Major Research Report Expected To Explode TV Viewing Myths
Findings could have an impact on ad spending patterns
By Claire Atkinson -- Broadcasting & Cable, 3/16/2009 6:51:15 PM
A group of the biggest names in TV research are set to explode some commonly held myths about how consumers watch TV. Their findings about what’s really going on in the world of video consumption will be unveiled next week. The survey is expected to reveal such things as which age groups do the most media multi-tasking; whether younger viewers are really shifting away from traditional TV and how much commercial time viewers are exposed to.
The Council for Research Excellence, a cross-industry think tank of top executives from agencies and TV networks, has spent the past year executing a $3.5 million project called the “Video Consumer Mapping Study.” The initiative is described as, “the largest and most significant observational study of media activity ever undertaken.”
Shari Anne Brill, Senior-VP director of at Carat, who has been intimately involved with the project said, “People are in fact watching commercials and not running screaming from the room and younger viewers haven’t abandoned television.” The major findings are being kept for a presentation on Thursday, March 26.
The study was funded, in part, by Nielsen Media Research, and was created to investigate commonly held, but perhaps mistaken beliefs about TV viewings. The Council for Research Excellence put together their wish-list of questions to help better inform marketers about their fears on such issues as DVR penetration.
Data was gathered via Webcams that tracked consumer behavior in and out of the home. Participants were also tracked by researchers through their daily lives. If consumers were using media during private times such as bathroom visits or when they were getting ready for bed, they were asked to track that in a diary. The research council recruited 350 people from six TV markets and conducted two phases of the survey in Spring and Fall 2008. It also offered new media devices at a discount to people to try to measure how interested people would be in certain products if their prices came down.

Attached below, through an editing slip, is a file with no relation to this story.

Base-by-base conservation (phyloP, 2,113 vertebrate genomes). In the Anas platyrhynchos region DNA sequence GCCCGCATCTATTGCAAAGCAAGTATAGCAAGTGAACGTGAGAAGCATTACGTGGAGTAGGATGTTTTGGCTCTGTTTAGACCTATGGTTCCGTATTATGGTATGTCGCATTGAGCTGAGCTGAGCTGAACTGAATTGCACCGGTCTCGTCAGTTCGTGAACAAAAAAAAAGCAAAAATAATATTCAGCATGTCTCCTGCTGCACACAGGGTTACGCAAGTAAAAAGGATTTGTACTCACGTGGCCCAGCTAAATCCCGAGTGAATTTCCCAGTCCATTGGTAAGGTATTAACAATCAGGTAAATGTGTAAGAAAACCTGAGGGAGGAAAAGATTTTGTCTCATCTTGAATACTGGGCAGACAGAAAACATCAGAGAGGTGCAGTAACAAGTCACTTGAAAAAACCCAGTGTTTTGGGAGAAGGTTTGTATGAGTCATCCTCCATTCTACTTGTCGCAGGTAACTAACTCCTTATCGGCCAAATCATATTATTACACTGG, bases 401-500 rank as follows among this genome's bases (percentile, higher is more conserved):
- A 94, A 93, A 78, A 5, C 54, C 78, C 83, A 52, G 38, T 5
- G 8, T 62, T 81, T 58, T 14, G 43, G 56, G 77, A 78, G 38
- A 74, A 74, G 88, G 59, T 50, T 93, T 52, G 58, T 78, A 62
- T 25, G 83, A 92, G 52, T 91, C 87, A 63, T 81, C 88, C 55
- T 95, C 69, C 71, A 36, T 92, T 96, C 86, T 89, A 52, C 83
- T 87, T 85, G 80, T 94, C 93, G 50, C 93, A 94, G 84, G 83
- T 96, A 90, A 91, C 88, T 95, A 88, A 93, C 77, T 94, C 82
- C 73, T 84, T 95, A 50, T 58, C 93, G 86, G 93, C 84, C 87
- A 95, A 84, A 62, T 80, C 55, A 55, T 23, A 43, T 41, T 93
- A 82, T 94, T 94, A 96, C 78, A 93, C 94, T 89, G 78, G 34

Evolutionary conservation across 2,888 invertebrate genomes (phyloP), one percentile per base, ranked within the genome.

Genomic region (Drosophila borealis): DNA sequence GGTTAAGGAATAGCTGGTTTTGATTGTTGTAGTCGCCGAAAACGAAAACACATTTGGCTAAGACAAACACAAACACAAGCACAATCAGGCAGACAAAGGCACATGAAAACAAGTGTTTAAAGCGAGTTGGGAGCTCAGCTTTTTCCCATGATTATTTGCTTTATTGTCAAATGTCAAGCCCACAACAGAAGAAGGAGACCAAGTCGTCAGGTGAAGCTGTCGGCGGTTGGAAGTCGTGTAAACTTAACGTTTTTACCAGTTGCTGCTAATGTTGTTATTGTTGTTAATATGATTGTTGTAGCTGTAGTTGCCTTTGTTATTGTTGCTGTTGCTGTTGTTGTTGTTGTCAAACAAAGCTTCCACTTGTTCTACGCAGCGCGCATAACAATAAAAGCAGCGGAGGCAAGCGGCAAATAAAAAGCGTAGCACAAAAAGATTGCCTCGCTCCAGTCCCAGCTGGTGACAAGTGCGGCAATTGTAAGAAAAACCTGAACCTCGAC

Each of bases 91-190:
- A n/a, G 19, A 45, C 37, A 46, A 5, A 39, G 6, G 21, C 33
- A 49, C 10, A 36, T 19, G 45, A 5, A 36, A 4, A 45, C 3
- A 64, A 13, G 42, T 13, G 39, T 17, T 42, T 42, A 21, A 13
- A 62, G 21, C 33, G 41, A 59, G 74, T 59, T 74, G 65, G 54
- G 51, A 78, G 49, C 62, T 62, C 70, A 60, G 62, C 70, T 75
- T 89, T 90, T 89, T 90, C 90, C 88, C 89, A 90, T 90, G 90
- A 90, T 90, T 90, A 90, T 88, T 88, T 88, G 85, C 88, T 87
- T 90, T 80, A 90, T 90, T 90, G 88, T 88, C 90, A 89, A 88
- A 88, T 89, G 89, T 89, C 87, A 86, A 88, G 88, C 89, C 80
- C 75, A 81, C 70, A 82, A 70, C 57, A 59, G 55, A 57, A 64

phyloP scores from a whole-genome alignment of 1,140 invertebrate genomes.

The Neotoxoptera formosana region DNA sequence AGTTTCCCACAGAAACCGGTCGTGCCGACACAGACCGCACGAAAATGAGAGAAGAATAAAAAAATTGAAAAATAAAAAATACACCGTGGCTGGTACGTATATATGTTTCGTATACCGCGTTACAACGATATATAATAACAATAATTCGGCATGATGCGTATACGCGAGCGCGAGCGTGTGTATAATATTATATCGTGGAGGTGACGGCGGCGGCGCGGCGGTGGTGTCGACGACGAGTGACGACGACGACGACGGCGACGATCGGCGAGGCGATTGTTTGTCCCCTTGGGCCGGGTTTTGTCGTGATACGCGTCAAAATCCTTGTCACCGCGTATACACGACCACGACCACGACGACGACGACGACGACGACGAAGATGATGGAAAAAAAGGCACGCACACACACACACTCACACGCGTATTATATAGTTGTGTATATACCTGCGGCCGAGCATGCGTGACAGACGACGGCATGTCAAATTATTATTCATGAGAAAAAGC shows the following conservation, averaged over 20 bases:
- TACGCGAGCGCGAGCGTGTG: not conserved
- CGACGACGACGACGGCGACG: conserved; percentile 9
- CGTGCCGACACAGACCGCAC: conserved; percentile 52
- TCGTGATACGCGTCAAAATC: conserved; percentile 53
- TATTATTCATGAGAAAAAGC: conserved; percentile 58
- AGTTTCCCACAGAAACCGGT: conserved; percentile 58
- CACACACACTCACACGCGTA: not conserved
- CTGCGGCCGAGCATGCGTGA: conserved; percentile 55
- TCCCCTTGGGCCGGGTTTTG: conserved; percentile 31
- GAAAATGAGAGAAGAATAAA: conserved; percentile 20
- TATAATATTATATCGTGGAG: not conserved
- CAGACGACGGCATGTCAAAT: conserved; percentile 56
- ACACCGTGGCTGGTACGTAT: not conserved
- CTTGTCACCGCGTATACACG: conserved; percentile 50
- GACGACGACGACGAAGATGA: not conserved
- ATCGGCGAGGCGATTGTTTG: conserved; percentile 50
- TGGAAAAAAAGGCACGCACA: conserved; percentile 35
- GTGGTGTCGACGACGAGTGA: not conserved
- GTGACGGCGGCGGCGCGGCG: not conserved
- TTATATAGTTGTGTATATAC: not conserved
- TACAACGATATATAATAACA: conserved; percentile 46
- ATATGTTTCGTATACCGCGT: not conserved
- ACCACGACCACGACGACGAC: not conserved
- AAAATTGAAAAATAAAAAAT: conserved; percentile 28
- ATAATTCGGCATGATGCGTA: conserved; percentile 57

Steve Sternberg, executive VP, director of audience analysis at Magna, has also been heavily involved in the study. He says the project didn’t examine specific content but broke out online video versus mobile and DVR usage patterns and what media people choose to focus on without trying to multi-task.
“Multi-tasking is not a young person’s phenomenon,” said Sternberg, “Traditional TV still accounts for the bulk of viewing to all three screens.” The findings will turn some traditional notions on their head. “The idea has been that TV is a lean back medium and online is lean forward, in reality which has fewer activities going on? We look at attentiveness.”
The results could have some impact on this year’s upfront and will no doubt create a topical environment ahead of the Advertising Research Foundation’s annual convention on March 30. That event has often been a forum for changing the parameters of the upfront debate and back in 2006 saw the first movement towards an embrace of the commercial ratings currency.
While ad agencies and industry associations have looked at consumer’s TV habits previously, this data is creating a buzz on Madison Avenue because it comes from a single source and is so comprehensive. The study was conducted by Ball State University’s Center for Media Design and Sequent Partners.
While the video consumer mapping study primarily looks at video media, it also holds some interesting news for other media such as print and outdoor.
Imagine. A study by broadcasters for broadcasters shows that broadcasting is great. What are the odds?
Doug - 3/18/2009 10:43:52 PM EDT
I appreciated your article, but I believe it was over the heads of the TV owners who are presently giving away their stations to Internet proponents who have no content, no mass audience (by site), and no money for investment. The promoters of "convergence media" seek to find a way to profit on their laptops from home in their pajamas on someone else's money and content. You may consider putting it in much simpler terms:
The FIRST fix has to be TV denying Internet any access to its content. It's just plain idiotic to put it out there for free. All TV interests should immediately begin severe litigation against every person or company pirating content from their stations or delivering content to DMAs in which TV stations have exclusive rights to that content. A warning similar to MLB's "any rebroadcast or use is prohibited" should be posted prior to all progrems.
The Second fix is to make clear that if one wants to view CSI (or whatever TV program), they must turn on their TV.
The Third fix is for TV stations to disengage from the Internet and STOP promoting it. Instead of saying, "Stop watching us now and go to your computer, " TV stations should return to saying, "Stay tuned for."
Some owners claim to be innovators with their multi-platforms, new paradigms, sea changes, mobile TV, and other buzzwords. What a bunch of nonsense. TV is TV. Internet is Internet. TV has the content. Internet has nothing except library research, eBay, day trading, home videos, and things no one should watch. Why should TV stations give away the best content on earth? Is it because pimply teens and penniless eighteen to twenty-fours want free content on demand?
Any TV owner enamored with the word convergence is a poor operator and is about to go belly-up.
Kevin Mirek - 3/17/2009 9:15:49 AM EDT
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